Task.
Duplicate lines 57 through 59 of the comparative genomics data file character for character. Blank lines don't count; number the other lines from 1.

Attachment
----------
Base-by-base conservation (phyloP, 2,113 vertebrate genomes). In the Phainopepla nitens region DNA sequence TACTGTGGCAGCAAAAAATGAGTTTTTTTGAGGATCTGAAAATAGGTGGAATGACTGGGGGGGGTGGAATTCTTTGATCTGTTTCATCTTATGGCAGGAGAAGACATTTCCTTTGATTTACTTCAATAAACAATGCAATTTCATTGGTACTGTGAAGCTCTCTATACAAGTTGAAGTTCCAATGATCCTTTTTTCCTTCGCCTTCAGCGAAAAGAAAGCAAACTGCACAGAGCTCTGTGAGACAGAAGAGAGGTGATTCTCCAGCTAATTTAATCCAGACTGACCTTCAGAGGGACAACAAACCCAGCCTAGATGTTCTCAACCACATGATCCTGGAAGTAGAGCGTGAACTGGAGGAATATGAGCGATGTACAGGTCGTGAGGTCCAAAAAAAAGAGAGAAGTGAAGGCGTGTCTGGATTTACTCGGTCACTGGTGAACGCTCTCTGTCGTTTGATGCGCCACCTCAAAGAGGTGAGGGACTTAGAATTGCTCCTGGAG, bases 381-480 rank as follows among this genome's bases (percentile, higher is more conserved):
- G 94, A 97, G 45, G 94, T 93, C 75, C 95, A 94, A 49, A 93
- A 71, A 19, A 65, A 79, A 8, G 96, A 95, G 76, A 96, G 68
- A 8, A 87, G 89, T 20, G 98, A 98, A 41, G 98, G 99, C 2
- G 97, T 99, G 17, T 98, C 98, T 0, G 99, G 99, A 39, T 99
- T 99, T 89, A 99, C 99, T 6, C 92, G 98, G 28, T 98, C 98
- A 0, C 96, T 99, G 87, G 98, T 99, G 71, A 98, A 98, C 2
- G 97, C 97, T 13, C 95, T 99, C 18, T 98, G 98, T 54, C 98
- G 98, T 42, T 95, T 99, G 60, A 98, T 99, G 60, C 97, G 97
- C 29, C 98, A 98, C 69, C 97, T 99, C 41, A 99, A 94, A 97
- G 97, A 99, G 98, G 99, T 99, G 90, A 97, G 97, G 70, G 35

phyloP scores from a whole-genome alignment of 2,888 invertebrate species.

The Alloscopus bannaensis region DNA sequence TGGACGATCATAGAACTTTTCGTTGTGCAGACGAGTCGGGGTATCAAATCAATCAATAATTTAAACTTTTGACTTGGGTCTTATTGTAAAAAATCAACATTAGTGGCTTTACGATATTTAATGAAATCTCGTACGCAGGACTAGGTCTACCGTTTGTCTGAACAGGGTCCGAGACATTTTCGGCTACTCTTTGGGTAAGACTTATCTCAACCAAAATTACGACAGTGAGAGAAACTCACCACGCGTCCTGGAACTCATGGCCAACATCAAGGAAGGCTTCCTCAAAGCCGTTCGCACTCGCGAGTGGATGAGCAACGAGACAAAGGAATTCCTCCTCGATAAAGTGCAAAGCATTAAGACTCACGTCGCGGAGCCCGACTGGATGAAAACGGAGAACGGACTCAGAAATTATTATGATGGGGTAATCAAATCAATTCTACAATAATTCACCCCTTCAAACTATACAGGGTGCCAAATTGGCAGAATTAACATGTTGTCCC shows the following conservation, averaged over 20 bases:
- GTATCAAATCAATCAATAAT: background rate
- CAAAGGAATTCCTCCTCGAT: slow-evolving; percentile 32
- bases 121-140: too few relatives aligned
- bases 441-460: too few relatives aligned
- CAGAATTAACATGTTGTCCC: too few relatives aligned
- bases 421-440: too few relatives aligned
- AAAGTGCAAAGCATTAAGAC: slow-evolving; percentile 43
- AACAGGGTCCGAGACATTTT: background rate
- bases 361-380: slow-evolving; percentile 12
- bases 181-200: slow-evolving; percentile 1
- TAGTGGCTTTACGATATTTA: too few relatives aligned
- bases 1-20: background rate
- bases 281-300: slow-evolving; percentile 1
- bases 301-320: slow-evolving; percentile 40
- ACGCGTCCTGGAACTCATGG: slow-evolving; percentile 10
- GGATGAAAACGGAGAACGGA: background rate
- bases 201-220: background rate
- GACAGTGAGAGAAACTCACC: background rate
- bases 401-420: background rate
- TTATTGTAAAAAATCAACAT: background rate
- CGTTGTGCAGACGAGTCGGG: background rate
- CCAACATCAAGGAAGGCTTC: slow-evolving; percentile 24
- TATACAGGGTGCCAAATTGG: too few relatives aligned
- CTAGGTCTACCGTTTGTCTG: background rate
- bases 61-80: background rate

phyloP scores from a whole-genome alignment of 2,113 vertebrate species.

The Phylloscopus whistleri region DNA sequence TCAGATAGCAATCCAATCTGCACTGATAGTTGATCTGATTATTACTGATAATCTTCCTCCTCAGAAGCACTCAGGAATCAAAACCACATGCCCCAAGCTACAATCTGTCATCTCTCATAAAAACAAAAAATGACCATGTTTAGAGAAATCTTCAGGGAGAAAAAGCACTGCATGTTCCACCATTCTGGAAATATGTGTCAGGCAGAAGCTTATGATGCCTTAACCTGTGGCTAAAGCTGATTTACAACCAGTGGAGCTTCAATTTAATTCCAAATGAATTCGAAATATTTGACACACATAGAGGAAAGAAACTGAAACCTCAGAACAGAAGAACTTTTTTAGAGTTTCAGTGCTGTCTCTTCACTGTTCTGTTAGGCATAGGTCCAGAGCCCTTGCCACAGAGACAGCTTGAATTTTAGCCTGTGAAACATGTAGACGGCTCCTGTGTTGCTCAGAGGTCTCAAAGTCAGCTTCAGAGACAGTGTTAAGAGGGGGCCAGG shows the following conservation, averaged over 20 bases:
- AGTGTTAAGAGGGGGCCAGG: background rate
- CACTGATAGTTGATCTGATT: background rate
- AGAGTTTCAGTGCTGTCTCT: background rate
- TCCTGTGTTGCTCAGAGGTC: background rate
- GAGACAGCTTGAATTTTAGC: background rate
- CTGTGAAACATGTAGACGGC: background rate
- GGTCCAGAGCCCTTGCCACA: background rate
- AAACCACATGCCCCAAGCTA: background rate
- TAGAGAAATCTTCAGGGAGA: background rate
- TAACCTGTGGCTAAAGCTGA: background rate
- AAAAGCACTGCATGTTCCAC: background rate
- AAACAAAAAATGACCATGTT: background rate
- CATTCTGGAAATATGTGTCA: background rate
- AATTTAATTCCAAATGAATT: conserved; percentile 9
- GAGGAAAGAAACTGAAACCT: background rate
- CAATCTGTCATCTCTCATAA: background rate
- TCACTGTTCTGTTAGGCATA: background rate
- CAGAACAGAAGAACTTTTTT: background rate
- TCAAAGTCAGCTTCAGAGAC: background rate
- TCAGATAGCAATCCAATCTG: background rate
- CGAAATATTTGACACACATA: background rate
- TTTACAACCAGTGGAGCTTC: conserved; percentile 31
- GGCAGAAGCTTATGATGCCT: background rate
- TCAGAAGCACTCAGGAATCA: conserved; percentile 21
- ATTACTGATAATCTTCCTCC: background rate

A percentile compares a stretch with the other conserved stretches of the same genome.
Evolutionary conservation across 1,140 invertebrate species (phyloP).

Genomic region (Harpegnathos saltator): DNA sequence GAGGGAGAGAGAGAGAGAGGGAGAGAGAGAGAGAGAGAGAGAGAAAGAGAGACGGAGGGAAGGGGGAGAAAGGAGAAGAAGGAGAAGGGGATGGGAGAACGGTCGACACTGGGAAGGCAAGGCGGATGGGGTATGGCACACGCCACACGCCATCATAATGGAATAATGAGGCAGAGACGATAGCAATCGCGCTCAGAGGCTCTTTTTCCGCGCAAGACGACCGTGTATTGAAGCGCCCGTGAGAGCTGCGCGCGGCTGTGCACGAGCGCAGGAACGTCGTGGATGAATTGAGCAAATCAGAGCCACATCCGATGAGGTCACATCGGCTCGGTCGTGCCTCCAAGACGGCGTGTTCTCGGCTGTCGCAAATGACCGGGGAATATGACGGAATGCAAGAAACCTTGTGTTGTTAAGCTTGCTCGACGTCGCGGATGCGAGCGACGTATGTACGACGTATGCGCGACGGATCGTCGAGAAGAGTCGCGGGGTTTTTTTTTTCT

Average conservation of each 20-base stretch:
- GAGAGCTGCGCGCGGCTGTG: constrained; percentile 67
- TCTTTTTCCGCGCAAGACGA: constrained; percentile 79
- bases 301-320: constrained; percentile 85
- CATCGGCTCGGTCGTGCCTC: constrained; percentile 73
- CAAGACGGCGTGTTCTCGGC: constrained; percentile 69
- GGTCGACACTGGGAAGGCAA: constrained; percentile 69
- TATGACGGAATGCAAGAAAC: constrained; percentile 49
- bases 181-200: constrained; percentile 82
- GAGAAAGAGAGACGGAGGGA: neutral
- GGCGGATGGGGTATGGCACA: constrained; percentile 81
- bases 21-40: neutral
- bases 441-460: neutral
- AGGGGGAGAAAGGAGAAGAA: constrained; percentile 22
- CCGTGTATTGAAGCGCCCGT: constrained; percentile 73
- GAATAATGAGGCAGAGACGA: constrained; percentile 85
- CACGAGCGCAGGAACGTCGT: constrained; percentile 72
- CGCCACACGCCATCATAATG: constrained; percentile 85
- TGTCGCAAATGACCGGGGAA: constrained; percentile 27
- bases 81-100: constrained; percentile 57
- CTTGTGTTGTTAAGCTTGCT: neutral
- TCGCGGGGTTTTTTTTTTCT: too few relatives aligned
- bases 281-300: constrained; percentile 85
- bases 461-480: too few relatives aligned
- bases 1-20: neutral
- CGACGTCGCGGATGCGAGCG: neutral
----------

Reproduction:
- TCACTGTTCTGTTAGGCATA: background rate
- CAGAACAGAAGAACTTTTTT: background rate
- TCAAAGTCAGCTTCAGAGAC: background rate